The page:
The deep sea is a very harsh environment. The light from the sun does not reach all the way to the deep sea, making it pitch black. The deep-sea is very cold, has low amounts of oxygen, and the pressure is very high. Food in the Deep Sea is very scarce. Due to these conditions species that live here found many ways to adapt to this environment
How do organisms in the deep sea find their way through the ocean without any sunlight?
How do these organisms adapt to the extremely high pressure of the deep sea?
How do organisms survive the intensely cold water temperatures of the deep sea?
The deep-sea temperature ranges from -1 to about +4°C. Life in the deep sea adapts to these extremely cold temperatures by having flexible proteins and unsaturated membranes that do not stiffen up in the cold. Membranes are made out of fat and are flexible to work well. For example, Butter, a saturated fat becomes hard in cold temperatures such as the refrigerator. On the other hand Olive oil, unsaturated fat is semi-solid, making a good flexible membrane. The pressure makes these fats to become more solid, enabling the fish in the deep sea to have a fish-like form. But once the creature is in a low pressured, higher temperature area the creature form will fall apart.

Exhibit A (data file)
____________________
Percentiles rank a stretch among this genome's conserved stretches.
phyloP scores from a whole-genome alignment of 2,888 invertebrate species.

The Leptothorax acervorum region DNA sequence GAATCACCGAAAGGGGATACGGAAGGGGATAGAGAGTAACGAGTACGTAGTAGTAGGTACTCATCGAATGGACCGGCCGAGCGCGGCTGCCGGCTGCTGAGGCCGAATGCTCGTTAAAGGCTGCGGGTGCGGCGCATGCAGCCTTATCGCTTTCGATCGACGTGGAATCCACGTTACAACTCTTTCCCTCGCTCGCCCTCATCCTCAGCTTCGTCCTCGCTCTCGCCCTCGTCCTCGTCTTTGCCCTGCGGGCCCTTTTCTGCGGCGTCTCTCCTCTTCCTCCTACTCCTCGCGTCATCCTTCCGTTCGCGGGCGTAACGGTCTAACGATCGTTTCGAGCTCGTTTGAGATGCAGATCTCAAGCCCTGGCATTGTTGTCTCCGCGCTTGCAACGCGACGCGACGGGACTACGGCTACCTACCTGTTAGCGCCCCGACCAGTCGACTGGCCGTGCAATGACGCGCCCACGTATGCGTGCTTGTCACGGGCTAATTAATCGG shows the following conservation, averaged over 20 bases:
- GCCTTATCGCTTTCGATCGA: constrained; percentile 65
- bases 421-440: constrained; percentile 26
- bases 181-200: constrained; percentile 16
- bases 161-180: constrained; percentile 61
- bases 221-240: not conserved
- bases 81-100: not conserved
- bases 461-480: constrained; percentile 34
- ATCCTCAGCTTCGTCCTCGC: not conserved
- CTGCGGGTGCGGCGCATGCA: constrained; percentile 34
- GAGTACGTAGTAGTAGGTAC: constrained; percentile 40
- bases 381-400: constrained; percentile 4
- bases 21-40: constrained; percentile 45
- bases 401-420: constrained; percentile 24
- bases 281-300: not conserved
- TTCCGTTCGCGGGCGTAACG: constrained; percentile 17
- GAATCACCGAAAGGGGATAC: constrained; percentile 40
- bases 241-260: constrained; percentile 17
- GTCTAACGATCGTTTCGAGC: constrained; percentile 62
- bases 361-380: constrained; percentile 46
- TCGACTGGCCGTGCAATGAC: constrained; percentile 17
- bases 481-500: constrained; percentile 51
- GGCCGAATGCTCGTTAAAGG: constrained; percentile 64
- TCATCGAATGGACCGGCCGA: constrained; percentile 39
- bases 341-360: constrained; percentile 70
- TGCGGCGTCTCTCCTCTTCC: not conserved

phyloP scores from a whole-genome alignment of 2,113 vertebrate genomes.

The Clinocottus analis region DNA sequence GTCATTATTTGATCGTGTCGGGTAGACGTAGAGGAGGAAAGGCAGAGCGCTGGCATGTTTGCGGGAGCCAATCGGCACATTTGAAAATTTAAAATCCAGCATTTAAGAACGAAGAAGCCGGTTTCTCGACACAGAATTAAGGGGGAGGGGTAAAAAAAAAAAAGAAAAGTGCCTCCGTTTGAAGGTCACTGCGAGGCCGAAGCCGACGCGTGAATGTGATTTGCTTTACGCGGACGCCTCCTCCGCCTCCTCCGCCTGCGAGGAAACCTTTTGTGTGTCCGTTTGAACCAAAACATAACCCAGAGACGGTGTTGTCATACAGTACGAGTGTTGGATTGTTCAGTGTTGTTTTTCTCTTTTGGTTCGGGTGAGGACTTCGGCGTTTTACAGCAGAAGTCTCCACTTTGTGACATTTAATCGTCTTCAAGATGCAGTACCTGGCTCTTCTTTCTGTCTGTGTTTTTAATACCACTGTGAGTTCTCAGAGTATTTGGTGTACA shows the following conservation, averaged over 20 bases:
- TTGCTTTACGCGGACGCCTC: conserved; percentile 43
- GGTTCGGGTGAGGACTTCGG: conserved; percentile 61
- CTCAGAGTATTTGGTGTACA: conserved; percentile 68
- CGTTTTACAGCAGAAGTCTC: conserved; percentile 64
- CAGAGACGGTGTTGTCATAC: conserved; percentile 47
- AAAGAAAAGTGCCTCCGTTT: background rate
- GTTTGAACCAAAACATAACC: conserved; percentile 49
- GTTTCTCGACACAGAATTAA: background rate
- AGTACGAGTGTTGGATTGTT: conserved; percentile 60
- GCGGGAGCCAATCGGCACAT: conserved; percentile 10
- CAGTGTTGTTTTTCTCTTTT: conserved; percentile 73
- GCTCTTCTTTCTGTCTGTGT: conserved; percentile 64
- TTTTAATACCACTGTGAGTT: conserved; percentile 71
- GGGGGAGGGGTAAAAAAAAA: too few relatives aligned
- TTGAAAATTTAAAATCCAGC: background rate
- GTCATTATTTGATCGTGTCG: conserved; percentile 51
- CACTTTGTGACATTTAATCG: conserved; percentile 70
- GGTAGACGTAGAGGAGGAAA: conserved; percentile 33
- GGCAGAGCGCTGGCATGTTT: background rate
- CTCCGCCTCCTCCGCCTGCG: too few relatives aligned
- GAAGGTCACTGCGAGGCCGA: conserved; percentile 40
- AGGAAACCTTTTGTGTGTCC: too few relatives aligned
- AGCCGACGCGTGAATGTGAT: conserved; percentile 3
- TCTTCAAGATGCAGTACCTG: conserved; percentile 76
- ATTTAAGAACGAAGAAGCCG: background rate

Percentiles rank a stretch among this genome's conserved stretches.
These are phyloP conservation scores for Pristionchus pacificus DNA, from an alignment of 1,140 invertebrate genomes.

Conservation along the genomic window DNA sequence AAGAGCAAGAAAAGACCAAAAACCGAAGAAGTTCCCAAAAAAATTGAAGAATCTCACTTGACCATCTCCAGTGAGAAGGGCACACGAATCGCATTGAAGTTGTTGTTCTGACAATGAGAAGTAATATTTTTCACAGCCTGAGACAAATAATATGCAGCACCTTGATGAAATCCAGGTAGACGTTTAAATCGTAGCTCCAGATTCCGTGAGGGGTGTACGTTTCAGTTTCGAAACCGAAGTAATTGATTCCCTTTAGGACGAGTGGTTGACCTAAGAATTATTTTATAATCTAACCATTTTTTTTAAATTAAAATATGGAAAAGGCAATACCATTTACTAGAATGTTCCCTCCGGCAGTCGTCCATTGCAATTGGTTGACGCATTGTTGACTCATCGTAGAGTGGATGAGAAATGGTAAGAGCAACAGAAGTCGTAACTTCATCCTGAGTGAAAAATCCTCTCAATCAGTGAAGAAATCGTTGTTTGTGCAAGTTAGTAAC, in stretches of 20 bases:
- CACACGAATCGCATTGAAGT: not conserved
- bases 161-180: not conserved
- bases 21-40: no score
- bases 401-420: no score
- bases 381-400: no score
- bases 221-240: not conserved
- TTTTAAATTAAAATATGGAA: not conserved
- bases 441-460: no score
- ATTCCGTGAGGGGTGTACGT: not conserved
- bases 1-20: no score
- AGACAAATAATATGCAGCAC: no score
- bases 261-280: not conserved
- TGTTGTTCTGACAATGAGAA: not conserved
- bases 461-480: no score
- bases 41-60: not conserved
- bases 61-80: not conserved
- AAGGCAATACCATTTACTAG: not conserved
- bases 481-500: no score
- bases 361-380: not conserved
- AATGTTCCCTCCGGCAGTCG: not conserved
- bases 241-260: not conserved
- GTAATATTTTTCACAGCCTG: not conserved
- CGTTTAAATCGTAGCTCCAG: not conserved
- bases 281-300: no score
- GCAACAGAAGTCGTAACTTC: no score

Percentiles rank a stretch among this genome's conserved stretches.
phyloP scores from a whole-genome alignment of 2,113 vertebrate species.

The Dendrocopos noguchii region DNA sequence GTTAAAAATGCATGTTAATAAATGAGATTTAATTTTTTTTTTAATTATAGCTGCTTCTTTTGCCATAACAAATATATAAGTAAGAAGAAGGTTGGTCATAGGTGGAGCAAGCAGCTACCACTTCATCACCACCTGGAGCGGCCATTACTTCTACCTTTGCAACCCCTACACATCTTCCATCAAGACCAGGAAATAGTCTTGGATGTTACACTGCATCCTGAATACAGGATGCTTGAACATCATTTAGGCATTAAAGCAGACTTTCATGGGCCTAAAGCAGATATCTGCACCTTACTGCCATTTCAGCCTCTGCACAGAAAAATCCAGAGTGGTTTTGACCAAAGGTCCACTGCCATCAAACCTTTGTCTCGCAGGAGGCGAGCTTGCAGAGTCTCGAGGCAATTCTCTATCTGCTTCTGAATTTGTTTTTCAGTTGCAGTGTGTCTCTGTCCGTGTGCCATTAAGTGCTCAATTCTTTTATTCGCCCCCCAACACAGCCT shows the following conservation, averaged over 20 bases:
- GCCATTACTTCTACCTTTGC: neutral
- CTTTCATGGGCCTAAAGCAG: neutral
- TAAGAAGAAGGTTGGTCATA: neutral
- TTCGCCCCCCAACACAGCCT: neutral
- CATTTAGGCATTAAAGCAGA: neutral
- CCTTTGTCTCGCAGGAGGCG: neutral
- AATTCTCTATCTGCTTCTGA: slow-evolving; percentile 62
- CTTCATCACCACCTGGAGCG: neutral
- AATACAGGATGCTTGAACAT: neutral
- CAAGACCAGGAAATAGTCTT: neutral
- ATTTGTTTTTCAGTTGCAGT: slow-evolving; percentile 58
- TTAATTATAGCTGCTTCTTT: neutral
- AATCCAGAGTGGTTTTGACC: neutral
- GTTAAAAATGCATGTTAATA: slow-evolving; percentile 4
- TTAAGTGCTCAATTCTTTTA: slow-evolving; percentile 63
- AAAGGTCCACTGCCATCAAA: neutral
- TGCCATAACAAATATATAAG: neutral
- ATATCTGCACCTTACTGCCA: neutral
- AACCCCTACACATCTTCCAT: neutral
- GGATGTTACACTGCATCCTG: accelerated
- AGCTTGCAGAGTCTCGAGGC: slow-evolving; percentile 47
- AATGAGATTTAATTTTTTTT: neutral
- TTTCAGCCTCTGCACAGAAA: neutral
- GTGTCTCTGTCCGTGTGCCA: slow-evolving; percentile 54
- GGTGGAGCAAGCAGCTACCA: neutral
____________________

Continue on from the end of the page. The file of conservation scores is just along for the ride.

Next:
Food is significantly scarce in the deep sea. Scavengers on the ocean floor eat the decaying remains of microbes, algae, plants, and animals from above. The corpses of larger animals such as whales that sink to the bottom provide a feast to deep-sea animals such as jawless fish.